NWT SPCA president warns about snares after close call with dog in Fort Providence

The president of the NWT SPCA is warning residents to be careful with traps and snares after a Fort Providence dog nearly died after being caught last week.

Dog nearly suffocated after being caught in a snare in or near the community

A dog from Fort Providence has a snare removed from his neck at Yellowknife's Great Slave Animal Hospital. The dog recovered, but the president of the NWT SPCA says that the incident highlights how caution must be taken with traps and snares near communities. (submitted by NWT SPCA)

The president of the NWT SPCA is warning residents to be careful with traps and snares after a Fort Providence dog nearly died after being caught last week.

Nicole Spencer said she received an email last week from Susan Christie, the Senior Administrative Officer for the hamlet of Fort Providence, last Friday, telling her that there was an "emergency situation" with a loose dog. The dog had its neck trapped in a snare, broken away from the trap, and had hidden under a porch in the community. 

RCMP and community members attempted to lift up the porch to retrieve the dog. After "several hours," according to Spencer, the dog emerged, was caught, and taken to Yellowknife for examination.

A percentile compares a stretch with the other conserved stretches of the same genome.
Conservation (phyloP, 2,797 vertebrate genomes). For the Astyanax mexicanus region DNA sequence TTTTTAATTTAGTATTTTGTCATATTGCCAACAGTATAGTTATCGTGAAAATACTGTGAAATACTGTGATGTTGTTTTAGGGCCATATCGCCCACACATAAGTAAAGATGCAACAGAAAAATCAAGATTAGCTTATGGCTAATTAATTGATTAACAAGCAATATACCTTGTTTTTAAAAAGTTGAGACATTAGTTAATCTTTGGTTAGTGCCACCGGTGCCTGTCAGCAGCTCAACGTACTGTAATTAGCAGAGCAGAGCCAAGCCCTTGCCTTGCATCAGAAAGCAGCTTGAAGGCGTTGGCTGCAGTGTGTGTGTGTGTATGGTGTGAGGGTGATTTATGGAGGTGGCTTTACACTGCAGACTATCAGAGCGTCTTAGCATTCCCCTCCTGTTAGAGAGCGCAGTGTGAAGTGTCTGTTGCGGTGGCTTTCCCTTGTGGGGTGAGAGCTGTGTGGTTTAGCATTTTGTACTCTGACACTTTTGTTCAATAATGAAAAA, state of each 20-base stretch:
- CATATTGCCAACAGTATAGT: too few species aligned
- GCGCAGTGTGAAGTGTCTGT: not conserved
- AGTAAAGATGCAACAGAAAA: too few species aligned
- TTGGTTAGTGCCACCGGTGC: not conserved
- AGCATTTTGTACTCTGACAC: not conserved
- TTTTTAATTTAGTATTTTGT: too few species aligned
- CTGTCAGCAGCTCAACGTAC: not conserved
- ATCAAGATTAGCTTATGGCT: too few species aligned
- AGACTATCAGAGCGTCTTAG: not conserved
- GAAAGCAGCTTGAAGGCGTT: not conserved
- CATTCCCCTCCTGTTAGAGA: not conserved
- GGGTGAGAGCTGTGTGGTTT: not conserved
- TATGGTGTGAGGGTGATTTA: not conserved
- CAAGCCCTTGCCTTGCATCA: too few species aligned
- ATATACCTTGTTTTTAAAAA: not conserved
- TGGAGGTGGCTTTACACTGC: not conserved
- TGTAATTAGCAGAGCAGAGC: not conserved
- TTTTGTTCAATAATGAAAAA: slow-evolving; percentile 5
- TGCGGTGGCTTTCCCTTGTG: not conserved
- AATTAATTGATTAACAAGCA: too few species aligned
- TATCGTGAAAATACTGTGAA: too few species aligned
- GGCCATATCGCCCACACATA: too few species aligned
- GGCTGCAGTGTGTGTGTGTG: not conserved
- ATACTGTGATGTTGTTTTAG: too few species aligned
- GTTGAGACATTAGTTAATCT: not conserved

A close-up of the snare trapped around the dog's neck. The snare was able to be removed without cutting into the dog's flesh, but SPCA President Nicole Spencer says that it 'was that tight, they weren't sure if they were able to do it or not.' (submitted by NWT SPCA)
"At that point I was asking questions," said Spencer, who was in Yellowknife. "And Susan had said: 'it's around the dog's neck. And even though the dog's tail is wagging a little bit, it looks pretty tight.'"

With bloodshot eyes and a swollen face, the dog was brought into the Great Slave Animal hospital, where veterinarian Dr. Tom Pisz was able to successfully remove the snare. 

"He couldn't breathe, he couldn't get enough oxygen," said Spencer. "Another half a day or day, he would have probably died. And a slow, painful death, because the snare just gradually tightens."

'People need to really think about what they're doing'

Although the dog was ultimately saved, Spencer said that the incident highlights the care that needs to be taken when placing traps and snares.

The dog is now recovering at the NWT SPCA and is 'doing well,' according to Spencer. He's been named Gennaios - 'brave,' in Greek - and is currently up for adoption. (submitted by NWT SPCA)
"This particular snare was very close, if not in, the town, which is illegal," she said. "Not a good thing, because a snare that big, a child could have gotten caught in it." 

Despite the close call, the dog is now recovering at the SPCA in Yellowknife. He's been named Gennaios, which means "brave" in Greek, and is up for adoption.

"He's doing quite well," said Spencer. "Of course you can see the scarring from where the wire was, but he's doing pretty good." 

"He's a little bit shy, his eyes are a bit bloodshot, but he's doing well."


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